Aside: A little about linguanophiles (3/4)
Monday 5 March 2012, 9.00pm HKT
(Updated 06 March for typos and formatting failure)
The need for certainty is in every one of us. It enables us to regulate our lives and activities, giving ourselves some measure of control in an otherwise chaotic world. But the need for certainty can sometimes cause us to discount and disregard some of the essential nuances and changeable quality built into life.
3. Need for certainty
The need for orthodoxy (‘orthodoxy attachment’) comes chiefly from a great need for and insistence on certainty.
This is probably the biggest factor fuelling paradigm maintenance.
You don’t honestly need to be a rocket scientist to see this suggests some underlying inferiority complex at play here. Everyone else with a modicum of common sense and a little learning can relate to you that language and learning are at heart changeable and changing things because of their inherent contextual ambiguity in use.
“Those of us who teach undergraduates often encounter a woeful complaint when we’ve presented them with conflicting factual claims, explanations, or theories: ‘But which one is true?’
“In part, this cry may reflect students’ urge to know what answer to give on the exam. But I think that it more reflects a general need for certainty. The teacher may want them to compare and contrast assertions, to appreciate that the science on many topics is still in flux, to understand that there may no ‘right answer’ on many topics, but accepting that level of ambiguity is a hard task for many students – and people in general.” — Claude Fischer, ‘Tolerating Ambiguity,’ Made in America (blog), 18 Oct 2011 | Link
(Boldfacings are my emphasis.)
It’s like asking what’s the actual colour of the chameleon — the only possible answer is the permanent colour of a chameleon is the one when it died. Who knows what colour when it was living?
Linguists and translators (‘tarnsies’) say they have to live with ambiguity and flexibility every day. The physicists say theirs is an exacting science, but they’re also visibly content living with a lot of uncertainty (thanks to Heisenberg’s uncertainty principle). The lawyers know for certain to a moral certitude that even court judgments can be set aside.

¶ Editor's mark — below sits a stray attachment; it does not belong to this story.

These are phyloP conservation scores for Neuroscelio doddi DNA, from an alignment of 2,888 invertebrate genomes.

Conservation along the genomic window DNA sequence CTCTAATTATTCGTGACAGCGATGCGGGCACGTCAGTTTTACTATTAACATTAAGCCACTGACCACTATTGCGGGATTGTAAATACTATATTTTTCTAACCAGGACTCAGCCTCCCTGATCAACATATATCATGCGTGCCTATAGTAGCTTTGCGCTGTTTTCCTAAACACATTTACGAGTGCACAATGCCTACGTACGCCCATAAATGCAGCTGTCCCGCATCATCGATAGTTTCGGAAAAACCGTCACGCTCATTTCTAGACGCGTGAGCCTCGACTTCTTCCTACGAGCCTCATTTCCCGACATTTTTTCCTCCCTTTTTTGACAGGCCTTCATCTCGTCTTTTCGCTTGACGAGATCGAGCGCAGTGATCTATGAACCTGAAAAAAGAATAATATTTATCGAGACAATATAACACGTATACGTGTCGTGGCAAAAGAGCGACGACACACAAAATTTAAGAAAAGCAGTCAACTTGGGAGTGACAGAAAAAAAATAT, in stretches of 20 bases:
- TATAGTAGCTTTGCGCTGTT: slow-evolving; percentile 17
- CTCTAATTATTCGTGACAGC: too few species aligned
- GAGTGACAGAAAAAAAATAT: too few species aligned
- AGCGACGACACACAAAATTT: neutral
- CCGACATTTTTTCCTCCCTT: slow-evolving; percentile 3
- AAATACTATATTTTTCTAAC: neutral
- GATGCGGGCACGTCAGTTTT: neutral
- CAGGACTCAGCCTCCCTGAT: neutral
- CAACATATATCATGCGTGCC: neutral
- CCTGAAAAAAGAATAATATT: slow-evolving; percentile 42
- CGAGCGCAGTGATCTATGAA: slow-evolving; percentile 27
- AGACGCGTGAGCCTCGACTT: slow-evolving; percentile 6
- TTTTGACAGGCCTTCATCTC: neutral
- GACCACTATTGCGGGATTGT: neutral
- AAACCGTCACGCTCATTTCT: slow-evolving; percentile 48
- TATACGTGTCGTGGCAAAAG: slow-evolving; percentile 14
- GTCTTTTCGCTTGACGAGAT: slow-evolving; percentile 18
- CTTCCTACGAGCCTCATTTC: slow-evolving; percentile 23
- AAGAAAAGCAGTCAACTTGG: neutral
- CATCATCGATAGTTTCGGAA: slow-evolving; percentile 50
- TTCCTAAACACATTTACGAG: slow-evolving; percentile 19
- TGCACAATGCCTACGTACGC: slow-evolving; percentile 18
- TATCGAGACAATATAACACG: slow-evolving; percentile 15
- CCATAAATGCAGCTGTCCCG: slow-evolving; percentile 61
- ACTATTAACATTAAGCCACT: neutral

Wherez ur god nao?
Truth is, it’s the lingos and tarnsies who can’t live with ambiguity, which is why their fields are so filled to the brim with rules. They’re all prescriptivists who claim they’re not. (I’m actually a prescriptivist, so it takes one to know one, I suppose.)
Each lingo or tarnsie is vying against one another in trying to come up with ‘the next killer text’ for their discipline — that’s why there are more books published in linguistics than all the physics, biology and chemistry books combined.
To phy-bi-chem people, a standing tome is schleppage. But to the lingos and tarnsies, the book is prestige, something certain to go to if you’re looking for certainty.
That’s why mailing lists like the Linguist List bombards the inbox with roughly 200 messages every week, whereas the Molecular Biology Notebook list could only muster 50 or 60 a month.
I don’t think anyone will be stupid enough to think linguistics is harder than molecular biology (which I did do during my very first job in a London hospital).